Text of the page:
Closing on a house can be tedious, but Joe Rudi will take
working in real estate over playing the stock market any day.
"The stock market is sort of like going to Las Vegas," says
Rudi. "I like to have something I can see with my name on the
deed. People will always need a place to live."
For most of 16 major league seasons Rudi was a fixture in
leftfield. A three-time All-Star, he was one of the mainstays of
the great Oakland A's teams that won three consecutive World
Series in the early 1970s. Billy Martin called Rudi
"fundamentally, the best player of his generation."
Rudi was in the prime of his career during the early days of free
agency, and when A's owner Charles Finley refused to meet his
star players' escalating salary demands, Rudi was part of the
exodus of A's, signing a five-year, $2.09 million deal with the
California Angels in November 1976. However, Rudi broke his wrist
the following June and was plagued by Achilles problems during
most of his four seasons with the Angels. He was traded to the
Boston Red Sox in 1981 and finished his career back with the A's
in '82. "Fans got vicious," recalls Rudi. "You could definitely
tell the difference before and after free agency."
Rudi had married his high school sweetheart, Sharon Howell, in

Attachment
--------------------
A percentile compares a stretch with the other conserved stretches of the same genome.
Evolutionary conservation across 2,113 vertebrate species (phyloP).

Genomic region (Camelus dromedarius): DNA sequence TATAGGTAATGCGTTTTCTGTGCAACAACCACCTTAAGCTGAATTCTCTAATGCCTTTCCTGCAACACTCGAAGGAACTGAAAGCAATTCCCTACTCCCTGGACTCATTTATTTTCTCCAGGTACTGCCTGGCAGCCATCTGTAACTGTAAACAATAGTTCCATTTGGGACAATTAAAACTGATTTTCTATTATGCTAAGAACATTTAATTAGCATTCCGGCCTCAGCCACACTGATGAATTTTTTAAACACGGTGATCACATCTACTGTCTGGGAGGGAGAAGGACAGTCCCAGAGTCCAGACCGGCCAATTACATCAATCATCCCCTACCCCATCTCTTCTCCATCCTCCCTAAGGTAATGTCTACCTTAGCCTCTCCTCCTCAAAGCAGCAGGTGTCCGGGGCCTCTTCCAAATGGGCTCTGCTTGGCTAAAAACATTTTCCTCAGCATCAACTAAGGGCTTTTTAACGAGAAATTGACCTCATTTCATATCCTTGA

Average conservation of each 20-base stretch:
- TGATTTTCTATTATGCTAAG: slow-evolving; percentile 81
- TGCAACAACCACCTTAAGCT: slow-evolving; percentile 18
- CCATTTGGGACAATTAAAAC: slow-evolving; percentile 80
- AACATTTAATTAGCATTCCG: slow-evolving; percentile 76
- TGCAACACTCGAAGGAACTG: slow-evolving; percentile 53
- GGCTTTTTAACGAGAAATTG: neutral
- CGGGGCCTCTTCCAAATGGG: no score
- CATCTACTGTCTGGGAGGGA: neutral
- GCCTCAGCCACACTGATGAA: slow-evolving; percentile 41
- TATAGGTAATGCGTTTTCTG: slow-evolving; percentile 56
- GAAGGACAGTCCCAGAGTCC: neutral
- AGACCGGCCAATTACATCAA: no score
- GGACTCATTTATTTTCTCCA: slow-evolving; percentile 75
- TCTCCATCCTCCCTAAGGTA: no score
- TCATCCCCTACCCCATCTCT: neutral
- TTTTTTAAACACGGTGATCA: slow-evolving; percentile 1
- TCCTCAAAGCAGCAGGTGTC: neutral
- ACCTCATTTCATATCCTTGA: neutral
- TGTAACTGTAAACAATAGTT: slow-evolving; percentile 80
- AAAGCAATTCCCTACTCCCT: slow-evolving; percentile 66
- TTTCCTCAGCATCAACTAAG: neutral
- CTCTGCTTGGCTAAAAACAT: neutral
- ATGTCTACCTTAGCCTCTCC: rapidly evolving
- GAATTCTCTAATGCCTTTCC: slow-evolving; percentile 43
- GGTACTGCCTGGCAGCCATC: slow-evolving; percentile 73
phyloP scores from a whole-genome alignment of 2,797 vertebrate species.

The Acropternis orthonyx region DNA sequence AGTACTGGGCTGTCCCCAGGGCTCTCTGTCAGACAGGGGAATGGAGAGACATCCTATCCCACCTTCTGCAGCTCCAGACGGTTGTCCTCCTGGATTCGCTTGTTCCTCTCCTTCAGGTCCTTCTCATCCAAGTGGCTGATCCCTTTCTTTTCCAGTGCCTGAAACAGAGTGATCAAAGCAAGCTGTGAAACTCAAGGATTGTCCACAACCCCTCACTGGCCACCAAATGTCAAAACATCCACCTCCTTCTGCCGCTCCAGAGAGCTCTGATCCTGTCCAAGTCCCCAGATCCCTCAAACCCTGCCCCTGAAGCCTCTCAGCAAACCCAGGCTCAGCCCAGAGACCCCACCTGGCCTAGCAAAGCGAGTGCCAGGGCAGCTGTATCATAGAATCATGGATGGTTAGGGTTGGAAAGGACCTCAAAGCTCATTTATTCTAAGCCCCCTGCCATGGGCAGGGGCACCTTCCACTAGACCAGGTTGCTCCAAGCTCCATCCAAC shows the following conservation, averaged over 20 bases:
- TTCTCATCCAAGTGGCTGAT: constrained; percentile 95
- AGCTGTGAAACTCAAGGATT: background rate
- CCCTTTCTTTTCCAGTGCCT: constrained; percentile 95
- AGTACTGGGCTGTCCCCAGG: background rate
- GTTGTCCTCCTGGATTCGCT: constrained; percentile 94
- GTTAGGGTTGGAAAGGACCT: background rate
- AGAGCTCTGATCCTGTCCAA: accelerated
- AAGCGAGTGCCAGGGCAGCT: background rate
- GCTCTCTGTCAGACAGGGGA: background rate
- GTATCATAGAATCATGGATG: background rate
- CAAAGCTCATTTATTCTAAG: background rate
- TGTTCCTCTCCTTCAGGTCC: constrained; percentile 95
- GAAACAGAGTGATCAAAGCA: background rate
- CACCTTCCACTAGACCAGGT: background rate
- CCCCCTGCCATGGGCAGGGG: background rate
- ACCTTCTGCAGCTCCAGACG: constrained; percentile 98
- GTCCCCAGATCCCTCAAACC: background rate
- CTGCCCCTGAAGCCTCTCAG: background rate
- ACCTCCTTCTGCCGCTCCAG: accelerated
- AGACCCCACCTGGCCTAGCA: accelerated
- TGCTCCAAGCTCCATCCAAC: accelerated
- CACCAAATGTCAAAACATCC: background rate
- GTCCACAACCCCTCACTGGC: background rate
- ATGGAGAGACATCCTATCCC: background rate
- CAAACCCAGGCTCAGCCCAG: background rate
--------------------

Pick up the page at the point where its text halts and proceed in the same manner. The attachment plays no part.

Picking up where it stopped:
1966, and the newlyweds began dabbling in real estate at the
encouragement of Sharon's stepfather, Gib Nikerson, a longtime
broker. The couple bought fixer-uppers in and around their
hometown of Modesto, Calif., renovated them and sold them for a
profit. In 1983 the Rudis and their four children moved to a
300-acre ranch in Baker, Ore. Joe started the baseball team at
Baker High. He spent four years there, returned to the A's for a
two-year stint as the club's outfield coach, then assisted the
Baker program for another two years.
Wanting to be closer to their families, the Rudis returned to
Modesto in November 1998. For the past three months Joe, 53, and
Sharon, 52, have worked at PMZ Real Estate, along with their
eldest son, Michael, 31. Their other children have gone different
routes: Scott, 29, is a graphic artist for a video-game company;
Heather, 22, recently joined the Air Force; and Shaun, 21, is a
college student who is playing summer baseball in an amateur
league in Southern California. In addition to playing golf and
his round-the-clock interest in real estate, Joe finds the time
to teach hitting a few nights a week at a baseball academy.
"We're afraid to get bored," Sharon says.
--Kelvin C. Bias
according to Billy Martin.